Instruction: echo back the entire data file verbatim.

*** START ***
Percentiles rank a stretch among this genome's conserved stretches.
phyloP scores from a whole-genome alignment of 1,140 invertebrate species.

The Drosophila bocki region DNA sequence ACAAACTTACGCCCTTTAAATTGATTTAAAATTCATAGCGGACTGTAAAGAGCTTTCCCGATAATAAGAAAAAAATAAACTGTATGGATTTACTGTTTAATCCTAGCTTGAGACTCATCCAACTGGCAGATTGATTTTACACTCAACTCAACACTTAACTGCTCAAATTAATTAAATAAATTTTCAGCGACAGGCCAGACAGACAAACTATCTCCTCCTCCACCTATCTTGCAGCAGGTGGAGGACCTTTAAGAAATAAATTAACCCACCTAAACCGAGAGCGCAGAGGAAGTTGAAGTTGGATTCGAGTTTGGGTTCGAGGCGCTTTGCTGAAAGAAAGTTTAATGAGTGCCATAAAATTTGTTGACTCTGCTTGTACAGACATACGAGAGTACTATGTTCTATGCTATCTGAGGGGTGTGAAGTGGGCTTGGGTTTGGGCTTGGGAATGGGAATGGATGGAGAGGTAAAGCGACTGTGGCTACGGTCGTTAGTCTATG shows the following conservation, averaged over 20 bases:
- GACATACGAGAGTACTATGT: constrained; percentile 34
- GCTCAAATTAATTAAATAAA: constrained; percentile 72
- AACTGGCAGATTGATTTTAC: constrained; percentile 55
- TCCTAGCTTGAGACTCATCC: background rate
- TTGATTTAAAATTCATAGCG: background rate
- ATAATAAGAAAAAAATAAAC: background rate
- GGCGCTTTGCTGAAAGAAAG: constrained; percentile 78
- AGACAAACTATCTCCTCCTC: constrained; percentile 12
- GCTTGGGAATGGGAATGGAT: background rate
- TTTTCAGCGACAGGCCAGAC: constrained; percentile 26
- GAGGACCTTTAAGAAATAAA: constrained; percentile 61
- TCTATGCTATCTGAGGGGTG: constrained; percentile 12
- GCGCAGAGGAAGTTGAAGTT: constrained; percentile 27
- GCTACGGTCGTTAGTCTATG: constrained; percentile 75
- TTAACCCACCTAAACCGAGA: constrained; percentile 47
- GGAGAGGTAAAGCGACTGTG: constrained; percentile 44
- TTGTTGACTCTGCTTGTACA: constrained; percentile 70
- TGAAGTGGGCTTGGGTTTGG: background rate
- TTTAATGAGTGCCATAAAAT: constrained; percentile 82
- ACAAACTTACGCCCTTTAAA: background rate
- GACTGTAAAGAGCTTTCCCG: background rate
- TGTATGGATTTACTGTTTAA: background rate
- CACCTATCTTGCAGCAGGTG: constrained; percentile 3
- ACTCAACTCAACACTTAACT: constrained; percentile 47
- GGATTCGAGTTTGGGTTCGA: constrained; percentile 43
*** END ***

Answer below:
Percentiles rank a stretch among this genome's conserved stretches.
phyloP scores from a whole-genome alignment of 1,140 invertebrate species.

The Drosophila bocki region DNA sequence ACAAACTTACGCCCTTTAAATTGATTTAAAATTCATAGCGGACTGTAAAGAGCTTTCCCGATAATAAGAAAAAAATAAACTGTATGGATTTACTGTTTAATCCTAGCTTGAGACTCATCCAACTGGCAGATTGATTTTACACTCAACTCAACACTTAACTGCTCAAATTAATTAAATAAATTTTCAGCGACAGGCCAGACAGACAAACTATCTCCTCCTCCACCTATCTTGCAGCAGGTGGAGGACCTTTAAGAAATAAATTAACCCACCTAAACCGAGAGCGCAGAGGAAGTTGAAGTTGGATTCGAGTTTGGGTTCGAGGCGCTTTGCTGAAAGAAAGTTTAATGAGTGCCATAAAATTTGTTGACTCTGCTTGTACAGACATACGAGAGTACTATGTTCTATGCTATCTGAGGGGTGTGAAGTGGGCTTGGGTTTGGGCTTGGGAATGGGAATGGATGGAGAGGTAAAGCGACTGTGGCTACGGTCGTTAGTCTATG shows the following conservation, averaged over 20 bases:
- GACATACGAGAGTACTATGT: constrained; percentile 34
- GCTCAAATTAATTAAATAAA: constrained; percentile 72
- AACTGGCAGATTGATTTTAC: constrained; percentile 55
- TCCTAGCTTGAGACTCATCC: background rate
- TTGATTTAAAATTCATAGCG: background rate
- ATAATAAGAAAAAAATAAAC: background rate
- GGCGCTTTGCTGAAAGAAAG: constrained; percentile 78
- AGACAAACTATCTCCTCCTC: constrained; percentile 12
- GCTTGGGAATGGGAATGGAT: background rate
- TTTTCAGCGACAGGCCAGAC: constrained; percentile 26
- GAGGACCTTTAAGAAATAAA: constrained; percentile 61
- TCTATGCTATCTGAGGGGTG: constrained; percentile 12
- GCGCAGAGGAAGTTGAAGTT: constrained; percentile 27
- GCTACGGTCGTTAGTCTATG: constrained; percentile 75
- TTAACCCACCTAAACCGAGA: constrained; percentile 47
- GGAGAGGTAAAGCGACTGTG: constrained; percentile 44
- TTGTTGACTCTGCTTGTACA: constrained; percentile 70
- TGAAGTGGGCTTGGGTTTGG: background rate
- TTTAATGAGTGCCATAAAAT: constrained; percentile 82
- ACAAACTTACGCCCTTTAAA: background rate
- GACTGTAAAGAGCTTTCCCG: background rate
- TGTATGGATTTACTGTTTAA: background rate
- CACCTATCTTGCAGCAGGTG: constrained; percentile 3
- ACTCAACTCAACACTTAACT: constrained; percentile 47
- GGATTCGAGTTTGGGTTCGA: constrained; percentile 43